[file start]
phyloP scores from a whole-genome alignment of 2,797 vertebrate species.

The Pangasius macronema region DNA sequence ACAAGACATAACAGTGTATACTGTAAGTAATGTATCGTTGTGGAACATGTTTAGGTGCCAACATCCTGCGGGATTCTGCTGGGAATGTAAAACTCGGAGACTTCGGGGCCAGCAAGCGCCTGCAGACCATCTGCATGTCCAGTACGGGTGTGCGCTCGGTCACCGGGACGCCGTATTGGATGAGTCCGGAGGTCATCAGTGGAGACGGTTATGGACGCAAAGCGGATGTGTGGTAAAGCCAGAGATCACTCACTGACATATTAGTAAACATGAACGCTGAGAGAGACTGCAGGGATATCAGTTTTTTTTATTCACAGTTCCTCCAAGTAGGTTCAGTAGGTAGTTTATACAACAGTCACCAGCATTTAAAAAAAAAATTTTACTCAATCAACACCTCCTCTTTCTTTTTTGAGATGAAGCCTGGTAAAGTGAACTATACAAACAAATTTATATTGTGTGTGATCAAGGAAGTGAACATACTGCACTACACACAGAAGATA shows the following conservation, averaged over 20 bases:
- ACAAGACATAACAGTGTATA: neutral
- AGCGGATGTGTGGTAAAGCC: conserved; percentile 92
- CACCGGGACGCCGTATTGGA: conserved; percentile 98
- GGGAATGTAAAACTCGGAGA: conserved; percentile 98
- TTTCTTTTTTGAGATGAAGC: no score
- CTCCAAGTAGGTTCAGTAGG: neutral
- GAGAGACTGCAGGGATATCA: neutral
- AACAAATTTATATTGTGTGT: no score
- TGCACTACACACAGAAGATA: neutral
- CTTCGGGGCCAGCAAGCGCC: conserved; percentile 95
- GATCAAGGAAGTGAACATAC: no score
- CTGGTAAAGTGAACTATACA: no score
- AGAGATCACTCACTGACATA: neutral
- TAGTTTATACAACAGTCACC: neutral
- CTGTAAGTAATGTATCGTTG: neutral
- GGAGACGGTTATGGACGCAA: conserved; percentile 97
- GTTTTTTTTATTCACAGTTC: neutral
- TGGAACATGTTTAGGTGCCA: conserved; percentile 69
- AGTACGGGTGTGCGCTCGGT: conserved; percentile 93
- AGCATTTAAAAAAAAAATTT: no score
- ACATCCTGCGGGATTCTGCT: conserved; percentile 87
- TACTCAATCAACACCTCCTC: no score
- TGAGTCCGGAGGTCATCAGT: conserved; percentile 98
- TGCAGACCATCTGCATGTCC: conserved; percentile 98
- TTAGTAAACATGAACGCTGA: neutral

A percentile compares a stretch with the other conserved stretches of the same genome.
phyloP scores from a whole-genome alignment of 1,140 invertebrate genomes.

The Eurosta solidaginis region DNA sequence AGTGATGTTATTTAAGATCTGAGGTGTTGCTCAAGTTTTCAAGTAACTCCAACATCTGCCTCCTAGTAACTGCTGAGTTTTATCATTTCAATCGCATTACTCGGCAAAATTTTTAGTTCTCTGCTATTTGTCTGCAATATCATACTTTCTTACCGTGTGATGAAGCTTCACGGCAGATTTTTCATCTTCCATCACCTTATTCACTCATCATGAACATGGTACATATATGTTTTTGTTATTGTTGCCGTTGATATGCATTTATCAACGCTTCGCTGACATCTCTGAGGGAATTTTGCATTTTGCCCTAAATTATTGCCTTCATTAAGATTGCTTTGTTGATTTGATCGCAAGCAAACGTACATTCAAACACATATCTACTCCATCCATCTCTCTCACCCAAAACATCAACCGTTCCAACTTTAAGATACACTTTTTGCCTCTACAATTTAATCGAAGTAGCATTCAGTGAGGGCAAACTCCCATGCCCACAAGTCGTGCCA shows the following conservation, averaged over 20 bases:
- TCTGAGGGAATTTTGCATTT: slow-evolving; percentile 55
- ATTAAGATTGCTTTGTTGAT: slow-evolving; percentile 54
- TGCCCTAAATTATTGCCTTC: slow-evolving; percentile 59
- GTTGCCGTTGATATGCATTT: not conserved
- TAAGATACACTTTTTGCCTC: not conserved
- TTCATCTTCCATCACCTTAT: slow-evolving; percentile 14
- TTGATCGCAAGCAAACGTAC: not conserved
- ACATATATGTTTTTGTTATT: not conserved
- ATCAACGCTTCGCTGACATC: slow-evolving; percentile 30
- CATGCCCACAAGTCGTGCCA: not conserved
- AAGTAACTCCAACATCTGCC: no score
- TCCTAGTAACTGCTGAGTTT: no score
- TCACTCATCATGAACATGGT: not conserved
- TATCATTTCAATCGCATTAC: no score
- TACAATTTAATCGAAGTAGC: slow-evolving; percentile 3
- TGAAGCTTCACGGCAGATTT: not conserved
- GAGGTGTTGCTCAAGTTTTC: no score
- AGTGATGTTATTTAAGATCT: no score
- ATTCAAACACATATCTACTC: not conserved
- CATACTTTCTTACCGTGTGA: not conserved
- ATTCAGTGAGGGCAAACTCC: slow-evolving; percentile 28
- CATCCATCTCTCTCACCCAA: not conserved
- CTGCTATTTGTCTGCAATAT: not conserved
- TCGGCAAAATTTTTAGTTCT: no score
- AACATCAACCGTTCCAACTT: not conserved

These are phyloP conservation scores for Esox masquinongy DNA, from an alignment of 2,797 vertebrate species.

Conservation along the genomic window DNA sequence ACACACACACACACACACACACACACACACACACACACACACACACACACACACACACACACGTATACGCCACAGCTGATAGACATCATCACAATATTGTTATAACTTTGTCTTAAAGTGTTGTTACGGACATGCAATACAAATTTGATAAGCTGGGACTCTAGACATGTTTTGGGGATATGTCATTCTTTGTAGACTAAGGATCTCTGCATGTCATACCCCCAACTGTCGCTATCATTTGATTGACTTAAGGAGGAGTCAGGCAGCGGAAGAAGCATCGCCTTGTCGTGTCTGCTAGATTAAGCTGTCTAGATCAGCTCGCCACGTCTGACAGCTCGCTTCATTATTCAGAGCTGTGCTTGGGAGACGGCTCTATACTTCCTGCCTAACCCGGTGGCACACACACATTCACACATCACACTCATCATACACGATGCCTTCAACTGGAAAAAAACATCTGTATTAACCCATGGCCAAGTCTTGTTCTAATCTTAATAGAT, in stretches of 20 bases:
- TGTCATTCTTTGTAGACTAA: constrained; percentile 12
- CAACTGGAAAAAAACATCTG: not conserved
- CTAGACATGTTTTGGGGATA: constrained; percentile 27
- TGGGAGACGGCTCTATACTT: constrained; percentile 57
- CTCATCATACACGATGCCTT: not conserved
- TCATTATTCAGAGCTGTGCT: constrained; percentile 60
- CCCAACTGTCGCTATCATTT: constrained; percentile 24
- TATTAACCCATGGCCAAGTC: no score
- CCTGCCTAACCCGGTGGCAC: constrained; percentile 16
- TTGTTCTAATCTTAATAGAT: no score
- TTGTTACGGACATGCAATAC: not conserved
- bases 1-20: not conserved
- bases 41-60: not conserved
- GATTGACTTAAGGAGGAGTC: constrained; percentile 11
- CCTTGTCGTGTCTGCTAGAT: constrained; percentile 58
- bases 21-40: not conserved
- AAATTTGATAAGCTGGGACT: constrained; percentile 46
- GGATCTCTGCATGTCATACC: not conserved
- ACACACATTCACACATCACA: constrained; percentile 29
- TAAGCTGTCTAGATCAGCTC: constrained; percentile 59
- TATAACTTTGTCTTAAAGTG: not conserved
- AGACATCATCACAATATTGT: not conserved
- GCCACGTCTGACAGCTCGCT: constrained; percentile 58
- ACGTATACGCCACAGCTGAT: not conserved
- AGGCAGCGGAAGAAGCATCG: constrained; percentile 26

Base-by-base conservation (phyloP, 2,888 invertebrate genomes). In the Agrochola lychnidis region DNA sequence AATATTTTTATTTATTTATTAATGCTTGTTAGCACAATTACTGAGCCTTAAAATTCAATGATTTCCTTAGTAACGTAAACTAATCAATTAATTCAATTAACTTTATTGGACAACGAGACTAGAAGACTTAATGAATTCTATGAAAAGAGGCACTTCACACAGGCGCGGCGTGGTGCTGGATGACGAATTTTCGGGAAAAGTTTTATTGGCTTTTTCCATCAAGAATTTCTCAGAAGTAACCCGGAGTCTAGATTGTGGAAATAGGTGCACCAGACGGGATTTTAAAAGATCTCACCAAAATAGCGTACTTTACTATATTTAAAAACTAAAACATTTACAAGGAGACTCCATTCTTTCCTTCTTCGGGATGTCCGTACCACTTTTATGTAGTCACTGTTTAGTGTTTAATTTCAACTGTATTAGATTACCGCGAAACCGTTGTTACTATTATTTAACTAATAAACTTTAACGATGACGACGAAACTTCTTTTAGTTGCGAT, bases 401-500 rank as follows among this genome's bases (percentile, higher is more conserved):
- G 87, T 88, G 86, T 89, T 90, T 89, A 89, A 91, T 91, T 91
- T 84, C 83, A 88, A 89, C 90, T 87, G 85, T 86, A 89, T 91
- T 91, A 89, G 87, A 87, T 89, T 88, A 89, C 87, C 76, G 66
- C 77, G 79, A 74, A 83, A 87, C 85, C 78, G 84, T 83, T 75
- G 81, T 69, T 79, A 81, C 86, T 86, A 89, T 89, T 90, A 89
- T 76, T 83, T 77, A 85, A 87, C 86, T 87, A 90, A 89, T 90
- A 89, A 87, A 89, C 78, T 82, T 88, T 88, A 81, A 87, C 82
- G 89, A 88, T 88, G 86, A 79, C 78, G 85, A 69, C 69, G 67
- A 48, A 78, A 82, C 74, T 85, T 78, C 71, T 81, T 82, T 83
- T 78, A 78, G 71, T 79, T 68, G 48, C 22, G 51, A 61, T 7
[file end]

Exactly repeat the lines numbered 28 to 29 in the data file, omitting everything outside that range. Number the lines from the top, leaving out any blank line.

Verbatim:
A percentile compares a stretch with the other conserved stretches of the same genome.
phyloP scores from a whole-genome alignment of 1,140 invertebrate genomes.